-Randy Shoemaker

Every year around Christmas time you get to hear the song “Do They Know its Christmas” played all over the radio and stores throughout the world.  What many people don’t know is who, in fact, co-wrote the song that would help spearhead a movement that gave hope and promise to an area of the world in dire need.

And in our world of plenty we can spread a smile of joy, Throw your arms around the world at Christmas Time. -Do They Know Its Christmas 

That person is Bob Geldof, Irish singer song writer of the Boomtown Rats.  In addition to having several hits like “Rat Trap”,”I Don’t Like Mondays”, and “Banana Republic”, Geldof also made a name for himself by playing Pink in Pink Floyd the Wall in 1982.

But why, “The Irony of Bob Geldof”?  Well for me, I knew who the Boomtown Rats were before I knew of Bob Geldof.  To me, the Boomtown Rats were a great punk band who transformed to a more pop inspired sound like many of their counterparts when the 80′s came around.  However, through their handful of hits, my favorite song of theirs to this day is ” Looking After #1.”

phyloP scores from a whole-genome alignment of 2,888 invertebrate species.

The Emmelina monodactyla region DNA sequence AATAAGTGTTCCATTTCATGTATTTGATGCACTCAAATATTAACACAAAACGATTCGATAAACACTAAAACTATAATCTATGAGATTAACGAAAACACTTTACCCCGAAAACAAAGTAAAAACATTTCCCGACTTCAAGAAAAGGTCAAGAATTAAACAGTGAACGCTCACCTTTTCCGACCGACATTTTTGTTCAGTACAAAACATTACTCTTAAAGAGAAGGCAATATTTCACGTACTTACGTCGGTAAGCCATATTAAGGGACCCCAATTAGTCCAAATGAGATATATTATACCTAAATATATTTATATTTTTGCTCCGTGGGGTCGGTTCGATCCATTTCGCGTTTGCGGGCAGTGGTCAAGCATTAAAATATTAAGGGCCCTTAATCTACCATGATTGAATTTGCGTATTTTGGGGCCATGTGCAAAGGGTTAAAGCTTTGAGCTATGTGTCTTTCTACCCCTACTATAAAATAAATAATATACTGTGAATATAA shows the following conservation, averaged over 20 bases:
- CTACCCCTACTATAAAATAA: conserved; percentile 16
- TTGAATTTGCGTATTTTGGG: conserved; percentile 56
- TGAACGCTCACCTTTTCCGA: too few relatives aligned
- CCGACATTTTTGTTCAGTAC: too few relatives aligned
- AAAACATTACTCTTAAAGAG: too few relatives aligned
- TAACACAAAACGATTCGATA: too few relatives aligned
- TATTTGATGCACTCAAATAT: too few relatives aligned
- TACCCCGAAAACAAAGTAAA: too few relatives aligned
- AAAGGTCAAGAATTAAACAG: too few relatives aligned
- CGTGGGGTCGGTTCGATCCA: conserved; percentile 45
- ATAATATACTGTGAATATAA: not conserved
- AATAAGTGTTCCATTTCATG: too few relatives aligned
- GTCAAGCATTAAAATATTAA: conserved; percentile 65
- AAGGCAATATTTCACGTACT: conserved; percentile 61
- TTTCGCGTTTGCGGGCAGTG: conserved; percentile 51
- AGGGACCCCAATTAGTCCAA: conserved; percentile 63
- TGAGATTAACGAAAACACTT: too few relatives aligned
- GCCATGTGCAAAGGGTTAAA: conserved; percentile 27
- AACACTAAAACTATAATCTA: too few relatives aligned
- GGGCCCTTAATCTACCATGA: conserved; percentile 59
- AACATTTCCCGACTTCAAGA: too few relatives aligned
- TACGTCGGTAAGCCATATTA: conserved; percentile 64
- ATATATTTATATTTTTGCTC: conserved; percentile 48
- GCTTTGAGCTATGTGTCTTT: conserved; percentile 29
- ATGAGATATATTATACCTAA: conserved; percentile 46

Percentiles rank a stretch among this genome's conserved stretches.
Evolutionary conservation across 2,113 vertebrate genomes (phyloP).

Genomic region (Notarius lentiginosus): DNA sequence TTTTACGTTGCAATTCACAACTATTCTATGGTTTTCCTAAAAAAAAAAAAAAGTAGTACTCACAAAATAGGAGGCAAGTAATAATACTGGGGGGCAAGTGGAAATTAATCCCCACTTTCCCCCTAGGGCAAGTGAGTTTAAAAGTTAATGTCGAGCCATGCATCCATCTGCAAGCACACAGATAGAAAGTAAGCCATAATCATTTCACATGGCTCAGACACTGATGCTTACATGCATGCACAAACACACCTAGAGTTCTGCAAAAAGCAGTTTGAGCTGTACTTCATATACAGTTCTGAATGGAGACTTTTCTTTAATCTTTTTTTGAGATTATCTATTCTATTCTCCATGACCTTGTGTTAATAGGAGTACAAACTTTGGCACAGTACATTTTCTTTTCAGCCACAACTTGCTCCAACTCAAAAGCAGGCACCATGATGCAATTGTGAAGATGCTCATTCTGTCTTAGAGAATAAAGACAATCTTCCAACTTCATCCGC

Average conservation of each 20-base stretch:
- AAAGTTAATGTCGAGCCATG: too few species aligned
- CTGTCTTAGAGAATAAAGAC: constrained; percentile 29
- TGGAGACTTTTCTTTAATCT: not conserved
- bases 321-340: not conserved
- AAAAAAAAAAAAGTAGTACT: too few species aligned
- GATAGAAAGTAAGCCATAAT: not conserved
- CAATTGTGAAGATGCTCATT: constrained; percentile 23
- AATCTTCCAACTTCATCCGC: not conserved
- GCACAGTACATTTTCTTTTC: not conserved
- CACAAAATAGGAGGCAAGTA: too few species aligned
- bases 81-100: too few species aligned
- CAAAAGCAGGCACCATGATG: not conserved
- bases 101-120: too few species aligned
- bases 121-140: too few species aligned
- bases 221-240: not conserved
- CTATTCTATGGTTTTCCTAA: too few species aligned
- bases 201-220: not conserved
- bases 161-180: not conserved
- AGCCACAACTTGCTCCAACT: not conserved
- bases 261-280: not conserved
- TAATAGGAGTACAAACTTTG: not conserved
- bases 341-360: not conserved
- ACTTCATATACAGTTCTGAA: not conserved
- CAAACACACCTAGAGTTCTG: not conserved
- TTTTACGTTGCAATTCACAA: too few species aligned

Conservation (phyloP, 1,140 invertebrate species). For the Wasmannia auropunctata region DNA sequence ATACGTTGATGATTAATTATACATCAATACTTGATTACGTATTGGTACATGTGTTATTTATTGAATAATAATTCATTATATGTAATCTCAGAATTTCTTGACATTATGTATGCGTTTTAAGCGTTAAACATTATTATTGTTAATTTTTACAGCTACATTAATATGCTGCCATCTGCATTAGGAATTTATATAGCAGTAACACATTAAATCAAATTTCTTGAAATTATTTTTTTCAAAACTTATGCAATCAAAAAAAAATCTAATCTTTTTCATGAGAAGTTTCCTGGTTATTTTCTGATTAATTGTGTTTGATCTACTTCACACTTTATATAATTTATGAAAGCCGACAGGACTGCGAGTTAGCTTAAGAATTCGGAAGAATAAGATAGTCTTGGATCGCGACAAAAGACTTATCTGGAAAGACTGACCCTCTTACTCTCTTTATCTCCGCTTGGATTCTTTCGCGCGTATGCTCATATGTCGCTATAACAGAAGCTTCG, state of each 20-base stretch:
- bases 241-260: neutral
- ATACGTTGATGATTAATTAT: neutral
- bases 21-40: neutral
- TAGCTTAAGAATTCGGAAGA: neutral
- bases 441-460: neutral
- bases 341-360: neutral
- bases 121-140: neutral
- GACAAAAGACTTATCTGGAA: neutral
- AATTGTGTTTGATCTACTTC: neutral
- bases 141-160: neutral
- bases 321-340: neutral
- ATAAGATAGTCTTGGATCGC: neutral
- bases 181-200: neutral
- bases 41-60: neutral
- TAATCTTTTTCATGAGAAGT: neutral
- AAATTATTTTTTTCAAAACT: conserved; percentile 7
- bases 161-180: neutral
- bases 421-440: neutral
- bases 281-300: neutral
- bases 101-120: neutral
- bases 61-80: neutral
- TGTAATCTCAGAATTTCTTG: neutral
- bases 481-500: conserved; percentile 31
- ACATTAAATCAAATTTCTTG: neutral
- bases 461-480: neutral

The world owes me a living
I’ve waited on this dole queue too long
I’ve been standin’ in the rain for fifteen minutes
That’s a quarter of an hour too long.

I’ll take all they can give me
And then I’m gonna ask for more
Cos the money’s buried deep in the bank of England
And I want the key to the vault

CHORUS:
I’m gonna take your money
Count your loss when I’m gone.
I’m alright, Jack,
I’m lookin’ after number one.

If I want something I get it
Don’t matter what I have to do
I’ll step on your face, on your mother’s grave
Never underestimate me I’m nobody’s fool

(repeat chorus)

Don’t wanna be like you.
Don’t wanna live like you.
Don’t wanna talk like you, at all.

Don’t give me love thy neighbour
Don’t give me charity
Don’t give me peace and love or the good lord above
You only get in my way with your stupid ideas

I am an island
Entire of myself
And when I get old, older than today
I’ll never need anybody’s help in any way.

(repeat chorus)

Don’t wanna be like you.
Don’t wanna live like you.
Don’t wanna talk like you, at all.

I’m gonna be like
I’m gonna be like
I’m gonna be like ME!

The irony for me lies in the transformation of a man who started a successful band in 1977 with a song titled “Looking After #1″ and reached his zenith with a song that spured perhaps the greatest amount of generosity the world has ever seen.  Since we are at Christmas Time… my gift to you is the Irony of Bob Geldof…  Enjoy!!!